Undershoots expressed as a percentage of the state levels. The undershoot percentages are computed based on the greatest deviation from the final state level in each transition. By default undershoots are computed for posttransition aberration regions. See Undershoot.

USLEV

Level of the pretransition or posttransition undershoot.

USINST

Sample instants of pretransition or posttransition undershoots. If you specify the sampling frequency or sampling instants, the undershoot instants are in seconds. If you do not specify the sampling frequency or sampling instants, the undershoot instants are the indices of the input vector.

Definitions

Undershoot

For a positive-going (positive-polarity) pulse, undershoot expressed as a percentage is

where U is the greatest deviation below the high-state level, S2 is the high state, and S1 is the low state.

For a negative-going (negative-polarity) pulse, undershoot expressed as a percentage is

The following figure illustrates the calculation of undershoot for a positive-going transition.

The red dashed lines indicate the estimated state levels. The double-sided black arrow depicts the difference between the high- and low-state levels. The solid black line indicates the difference between the high-state level and the undershoot value.

State-Level Tolerances

Each state level can have associated lower- and upper-state boundaries. These state boundaries are defined as the state level plus or minus a scalar multiple of the difference between the high state and low state. To provide a useful tolerance region, the scalar is typically a small number such as 2/100 or 3/100. In general, the α% tolerance region for the low state is defined as

where S1 is the low-state level and S2 is the high-state level. Replace the first term in the equation with S2 to obtain the α% tolerance region for the high state.

The following figure illustrates lower and upper 2% state boundaries (tolerance regions) for a positive-polarity bilevel waveform. The red dashed lines indicate the estimated state levels.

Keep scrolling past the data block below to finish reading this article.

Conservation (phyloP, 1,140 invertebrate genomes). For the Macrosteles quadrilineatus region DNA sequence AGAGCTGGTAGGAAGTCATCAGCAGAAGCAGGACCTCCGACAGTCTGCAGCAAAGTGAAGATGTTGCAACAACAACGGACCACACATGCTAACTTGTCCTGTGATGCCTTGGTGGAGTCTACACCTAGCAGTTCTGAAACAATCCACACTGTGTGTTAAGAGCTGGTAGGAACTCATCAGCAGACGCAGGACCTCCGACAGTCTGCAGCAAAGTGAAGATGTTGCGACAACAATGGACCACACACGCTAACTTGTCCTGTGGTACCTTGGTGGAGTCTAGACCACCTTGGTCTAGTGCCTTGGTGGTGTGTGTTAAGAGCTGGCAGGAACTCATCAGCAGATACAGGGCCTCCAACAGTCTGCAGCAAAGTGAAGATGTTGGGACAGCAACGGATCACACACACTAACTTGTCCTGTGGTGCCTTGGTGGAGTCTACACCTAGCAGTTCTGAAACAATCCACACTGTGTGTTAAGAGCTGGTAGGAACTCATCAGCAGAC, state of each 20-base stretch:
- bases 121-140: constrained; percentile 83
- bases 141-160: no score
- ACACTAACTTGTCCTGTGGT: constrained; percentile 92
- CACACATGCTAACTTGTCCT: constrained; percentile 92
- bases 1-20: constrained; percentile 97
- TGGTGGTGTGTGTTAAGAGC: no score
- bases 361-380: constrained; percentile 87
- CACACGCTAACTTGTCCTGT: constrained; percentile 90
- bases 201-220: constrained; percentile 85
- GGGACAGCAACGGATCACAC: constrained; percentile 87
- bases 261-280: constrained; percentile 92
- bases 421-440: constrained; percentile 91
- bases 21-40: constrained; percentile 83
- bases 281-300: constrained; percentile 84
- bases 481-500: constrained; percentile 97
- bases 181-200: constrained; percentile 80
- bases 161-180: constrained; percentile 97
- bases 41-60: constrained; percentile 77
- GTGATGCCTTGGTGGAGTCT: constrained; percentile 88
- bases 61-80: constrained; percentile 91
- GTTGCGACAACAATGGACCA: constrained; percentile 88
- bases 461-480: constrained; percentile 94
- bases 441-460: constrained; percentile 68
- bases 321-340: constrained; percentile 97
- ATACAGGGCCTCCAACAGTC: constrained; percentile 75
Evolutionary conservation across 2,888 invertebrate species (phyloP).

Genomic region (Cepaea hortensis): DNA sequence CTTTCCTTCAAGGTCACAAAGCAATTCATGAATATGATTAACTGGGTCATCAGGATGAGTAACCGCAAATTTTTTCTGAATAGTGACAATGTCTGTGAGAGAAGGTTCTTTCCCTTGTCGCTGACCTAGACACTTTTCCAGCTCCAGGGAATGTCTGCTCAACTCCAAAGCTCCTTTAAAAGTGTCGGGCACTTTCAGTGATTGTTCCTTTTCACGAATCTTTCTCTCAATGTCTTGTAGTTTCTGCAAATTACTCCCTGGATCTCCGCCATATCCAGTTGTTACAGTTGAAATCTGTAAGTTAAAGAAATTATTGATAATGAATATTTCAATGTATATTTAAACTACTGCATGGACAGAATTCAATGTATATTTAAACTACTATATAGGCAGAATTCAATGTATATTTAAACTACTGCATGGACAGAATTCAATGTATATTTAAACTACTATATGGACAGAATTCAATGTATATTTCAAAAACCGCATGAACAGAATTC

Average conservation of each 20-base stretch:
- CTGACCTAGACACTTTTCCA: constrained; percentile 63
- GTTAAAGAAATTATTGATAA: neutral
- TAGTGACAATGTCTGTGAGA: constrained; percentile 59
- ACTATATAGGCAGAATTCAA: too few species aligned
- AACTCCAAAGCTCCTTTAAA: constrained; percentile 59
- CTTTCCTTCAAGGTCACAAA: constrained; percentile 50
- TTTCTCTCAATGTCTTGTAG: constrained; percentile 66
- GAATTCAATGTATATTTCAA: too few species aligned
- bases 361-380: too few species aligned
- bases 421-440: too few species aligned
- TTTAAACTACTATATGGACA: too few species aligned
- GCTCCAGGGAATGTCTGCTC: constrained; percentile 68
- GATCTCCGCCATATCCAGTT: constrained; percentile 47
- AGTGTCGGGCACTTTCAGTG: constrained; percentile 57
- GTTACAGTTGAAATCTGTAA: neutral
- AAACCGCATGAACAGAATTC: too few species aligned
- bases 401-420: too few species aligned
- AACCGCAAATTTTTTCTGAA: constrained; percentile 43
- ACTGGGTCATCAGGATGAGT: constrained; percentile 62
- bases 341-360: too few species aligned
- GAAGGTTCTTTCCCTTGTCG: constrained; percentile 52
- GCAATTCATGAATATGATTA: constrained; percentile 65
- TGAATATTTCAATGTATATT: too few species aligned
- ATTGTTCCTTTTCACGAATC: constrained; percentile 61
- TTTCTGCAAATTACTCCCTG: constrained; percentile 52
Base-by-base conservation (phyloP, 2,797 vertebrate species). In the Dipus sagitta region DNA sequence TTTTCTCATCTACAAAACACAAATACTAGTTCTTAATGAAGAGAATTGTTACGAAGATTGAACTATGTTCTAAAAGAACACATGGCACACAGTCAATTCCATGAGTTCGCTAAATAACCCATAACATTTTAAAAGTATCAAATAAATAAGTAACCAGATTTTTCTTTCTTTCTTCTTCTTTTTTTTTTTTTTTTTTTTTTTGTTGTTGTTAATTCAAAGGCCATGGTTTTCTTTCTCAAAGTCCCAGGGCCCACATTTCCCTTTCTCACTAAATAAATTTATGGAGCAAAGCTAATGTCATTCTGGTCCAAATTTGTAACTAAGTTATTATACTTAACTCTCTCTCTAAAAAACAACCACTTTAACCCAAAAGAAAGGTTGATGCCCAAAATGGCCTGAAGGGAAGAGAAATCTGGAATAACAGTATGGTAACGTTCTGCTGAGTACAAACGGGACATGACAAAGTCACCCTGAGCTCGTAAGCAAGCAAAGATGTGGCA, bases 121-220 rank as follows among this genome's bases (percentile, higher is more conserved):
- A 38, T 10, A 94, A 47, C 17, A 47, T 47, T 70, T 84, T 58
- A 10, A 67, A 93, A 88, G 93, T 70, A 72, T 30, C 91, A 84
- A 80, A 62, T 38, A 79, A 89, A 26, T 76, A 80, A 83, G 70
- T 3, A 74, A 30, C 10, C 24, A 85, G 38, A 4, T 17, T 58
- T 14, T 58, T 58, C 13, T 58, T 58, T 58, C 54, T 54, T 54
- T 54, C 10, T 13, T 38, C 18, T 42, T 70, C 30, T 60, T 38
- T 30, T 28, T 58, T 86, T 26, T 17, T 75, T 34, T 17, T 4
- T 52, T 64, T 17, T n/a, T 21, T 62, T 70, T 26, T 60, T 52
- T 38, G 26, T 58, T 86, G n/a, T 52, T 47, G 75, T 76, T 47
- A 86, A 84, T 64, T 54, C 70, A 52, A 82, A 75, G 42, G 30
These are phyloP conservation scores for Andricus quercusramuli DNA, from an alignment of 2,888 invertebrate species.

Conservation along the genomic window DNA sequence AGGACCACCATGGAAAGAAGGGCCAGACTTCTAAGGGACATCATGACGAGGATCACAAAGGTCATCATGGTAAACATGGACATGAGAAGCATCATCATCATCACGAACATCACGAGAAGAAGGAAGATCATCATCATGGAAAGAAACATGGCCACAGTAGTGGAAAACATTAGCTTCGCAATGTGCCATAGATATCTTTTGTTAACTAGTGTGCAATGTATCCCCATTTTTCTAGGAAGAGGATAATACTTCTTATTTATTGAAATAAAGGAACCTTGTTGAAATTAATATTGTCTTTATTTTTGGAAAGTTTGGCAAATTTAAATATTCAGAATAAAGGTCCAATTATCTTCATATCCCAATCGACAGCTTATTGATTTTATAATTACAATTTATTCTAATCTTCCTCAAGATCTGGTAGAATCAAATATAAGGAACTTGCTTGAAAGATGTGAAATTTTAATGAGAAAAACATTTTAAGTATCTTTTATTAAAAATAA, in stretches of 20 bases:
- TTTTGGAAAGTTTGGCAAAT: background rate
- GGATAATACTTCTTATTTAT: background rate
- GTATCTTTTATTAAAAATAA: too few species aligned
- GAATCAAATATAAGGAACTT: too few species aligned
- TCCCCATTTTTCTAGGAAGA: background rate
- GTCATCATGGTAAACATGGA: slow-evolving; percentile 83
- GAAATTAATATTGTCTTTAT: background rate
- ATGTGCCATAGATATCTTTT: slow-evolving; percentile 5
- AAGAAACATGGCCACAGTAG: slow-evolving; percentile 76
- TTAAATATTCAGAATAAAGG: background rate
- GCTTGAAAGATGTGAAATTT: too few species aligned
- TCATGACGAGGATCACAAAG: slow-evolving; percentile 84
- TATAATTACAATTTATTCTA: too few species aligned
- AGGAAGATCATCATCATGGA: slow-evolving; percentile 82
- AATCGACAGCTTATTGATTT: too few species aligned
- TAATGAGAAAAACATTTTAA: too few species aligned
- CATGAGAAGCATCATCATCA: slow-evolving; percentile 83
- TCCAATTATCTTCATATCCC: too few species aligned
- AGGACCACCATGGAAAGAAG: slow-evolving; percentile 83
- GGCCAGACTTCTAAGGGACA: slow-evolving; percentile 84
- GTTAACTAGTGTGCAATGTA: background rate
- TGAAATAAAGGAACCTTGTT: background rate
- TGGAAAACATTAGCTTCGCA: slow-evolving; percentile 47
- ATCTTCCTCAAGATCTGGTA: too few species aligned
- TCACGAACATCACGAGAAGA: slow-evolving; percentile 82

Examples

expand all

Undershoot Percentage in Posttransition Aberration Region

Determine the maximum percent undershoot relative to the high-state level in a 2.3 V clock waveform.

Load the 2.3 V clock data. Plot the waveform. In this example, you see that the maximum undershoot in the posttransition region occurs near index 23.

load('transitionex.mat', 'x');
plot(x);
set(gca,'xtick',[1 5 12 19 23 30 40]);
grid on;

Determine the maximum percent undershoot.

us = undershoot(x);

Undershoot Percentage, Levels, and Sample Instant in Posttransition Aberration Region

Determine the maximum percent undershoot relative to the high-state level, the level of the undershoot, and the sample instant in a 2.3 V clock waveform.

Load the 2.3 V clock data with sampling instants. Plot the waveform. The clock data is sampled at 4 MHz.

load('transitionex.mat', 'x','t');
plot(t,x);

Determine the maximum percent undershoot, the level of the undershoot in volts, and the sampling instant where the maximum undershoot occurs. Plot the result.

[us,uslev,usinst] = undershoot(x,t);
plot(t.*1e6,x); xlabel('Microseconds');
hold on; grid on;
plot(usinst*1e6,uslev,'ro','markerfacecolor',[1 0 0]);

Undershoot Percentage, Levels, and Sample Instant in Pretransition Aberration Region

Determine the maximum percent undershoot relative to the low-state level, the level of the undershoot, and the sample instant in a 2.3 V clock waveform. Specify the 'Region' as 'Preshoot' to output pre-transition metrics.

Load the 2.3 V clock data with sampling instants. Plot the waveform. The clock data is sampled at 4 MHz.

load('transitionex.mat', 'x','t');
plot(t,x);

Determine the maximum percent undershoot, the level of the undershoot in volts, and the sampling instant where the maximum undershoot occurs. Plot the result.

load('transitionex.mat', 'x','t');
[us,uslev,usinst] = undershoot(x,t,'Region','Preshoot');
plot(t.*1e6,x); xlabel('Microseconds');
hold on; grid on;
plot(usinst*1e6,uslev,'ro','markerfacecolor',[1 0 0]);

References

[1] IEEE® Standard on Transitions, Pulses, and Related Waveforms, IEEE Standard 181, 2003, pp. 15–17.

See Also